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Dave Dahl -- Experienced; accurate; white.

Try to not watch
by Rob Levine

Makers of cinematic films know they can count on the principle of Suspension of Disbelief—the idea that when people watch movies they "pretend" to not see the holes in the plot, lack of continuity and other tips that would prove the story to be unbelievable. Judging by the public’s embrace of local television news as their favorite—as well as their most trusted— news source, it appears this principle may also be at work every night at 10PM on the local airwaves.

Perhaps no television news operation could possibly prove this theory better than the KSTP (Channel 5) Eyewitness News 10PM show, which is pretty much anything but the news people need to know. If a television critic was looking for a perfect example of all the things that are wrong with television news, he need look no further than the flying-pictures version of Hubbard Broadcasting known as KSTP-TV.

Given the station’s enormous journalistic breaches, listing their transgressions is in itself a daunting task, but here goes: No one goes to larger efforts to get emotion and violence onto the screen, and rational, meaningful humans off of it. No other station distorts and confuses more stories, tugs more at the heartstrings, shills more for itself, has replaced consumer reporting with consumerism reporting, showcases its million dollar technologies in astoundingly ludicrous ways, ignores more important and relevant stories, and commits other sins in such large volume.

Judging from their practice of dredging up old murders and mayhem when there’s none directly at hand, one can assume that over at Eyewitness News the television adage, "If it bleeds it leads" has now apparently been amended to include dried blood. This technique of picking at scabs works especially well when stories blur the time frame of an actual event. On the Saturday, November 22 show newsreader Vineeta Sawkar breathlessly led the 10PM news with the story that "A Twin Cities father is killed in this car crash!" What’s not revealed until later is that the man was killed more than a year ago.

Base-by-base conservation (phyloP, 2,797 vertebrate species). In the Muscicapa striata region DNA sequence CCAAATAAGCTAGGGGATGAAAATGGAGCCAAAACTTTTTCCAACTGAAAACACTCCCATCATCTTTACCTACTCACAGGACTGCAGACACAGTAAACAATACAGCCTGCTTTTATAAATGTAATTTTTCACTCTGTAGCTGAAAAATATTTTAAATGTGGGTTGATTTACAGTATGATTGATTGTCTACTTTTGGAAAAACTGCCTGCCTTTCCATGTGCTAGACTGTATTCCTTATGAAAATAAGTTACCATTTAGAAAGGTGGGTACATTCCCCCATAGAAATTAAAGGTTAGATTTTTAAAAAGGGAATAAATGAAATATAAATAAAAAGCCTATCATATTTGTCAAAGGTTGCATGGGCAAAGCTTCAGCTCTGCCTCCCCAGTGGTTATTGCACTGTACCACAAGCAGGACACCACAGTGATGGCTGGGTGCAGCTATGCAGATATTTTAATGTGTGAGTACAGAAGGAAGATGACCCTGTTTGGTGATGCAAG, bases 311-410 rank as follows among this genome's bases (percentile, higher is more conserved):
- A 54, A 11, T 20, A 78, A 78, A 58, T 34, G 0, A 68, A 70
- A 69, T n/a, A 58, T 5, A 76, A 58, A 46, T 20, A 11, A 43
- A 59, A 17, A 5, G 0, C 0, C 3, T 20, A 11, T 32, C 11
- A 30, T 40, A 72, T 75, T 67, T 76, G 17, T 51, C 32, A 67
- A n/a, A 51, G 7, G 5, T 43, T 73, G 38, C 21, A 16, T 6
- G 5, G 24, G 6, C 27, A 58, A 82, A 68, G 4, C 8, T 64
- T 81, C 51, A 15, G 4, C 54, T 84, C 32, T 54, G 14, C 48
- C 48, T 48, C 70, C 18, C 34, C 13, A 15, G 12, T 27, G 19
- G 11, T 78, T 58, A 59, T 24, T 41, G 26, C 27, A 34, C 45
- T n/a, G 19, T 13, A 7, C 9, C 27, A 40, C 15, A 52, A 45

That year-old murder was followed up with another tale of warmed-over violence, this one about a four month-old unsolved murder. The mayhem report was finally rounded out with a third time-shifted story, this one about a two month-old murder. These top three stories accounted for almost four and a half minutes—half the news hole-- yet not one of them appeared in the next day’s newspaper. I won’t bother you with the other tripe that appeared on that night’s show, other than to say that these weren’t the only violent (and/or old) stories that didn’t appear in the next day’s paper.

In fairness to them, trying to understand the nature of KSTP news using the yardsticks of journalism is a little like trying to understand Las Vegas using the standards of Ghandi—it makes no sense. KSTP’s sheer slavishness to ratings makes attempts to correlate stories that appear—and don’t appear—on their broadcasts with news produced by more venerable sources fruitless in more instances than not. Usually the emotional, titillating and violent stories near the top of an Eyewitness News broadcast show up buried in the News Digest of the Metro section of the paper. Other times reports are broadcast just because they’re easy to do, such as Vineeta Sawkar’s compelling 30-second report on where Minneapolis residents could get free sand for their sidewalks.

Emotional stories are made all the more poignant by the presence of godly people, where the camera can zoom in on some icon of preferably Christian idolatry. Usually these stories must place these holy men and women in a positive light, but if a dark shadow is present, so much the better. I detected no fewer than five such stories in the week of 10PM reports I viewed, including a report featuring the ubiquitous icon of caring Mary Jo Copeland feeding Thanksgiving dinner to the poor, and a story I didn’t see anywhere else about a pedophile Archbishop living semi-secretly in Jackson, Minnesota (where a cruel reporter put a nun into a situation where she seemingly had to lie.)

Brad nailed
Strangest of all in the week of KSTP Eyewitness News at 10 PM was Joe Schmit’s fawningly homoerotic pursuit of Vikings quarterback Brad Johnson. For a week straight I endured Joe promoting or telling us about Brad Johnson. There he was stalking Johnson’s personal history in the quarterback’s home town of Black Mountain, North Carolina, catching such nuggets as "Brad is King of the Mountain," from southern geezers. Later in the week Schmit was back in the studio, this time ruminating about Brad’s bad ankle.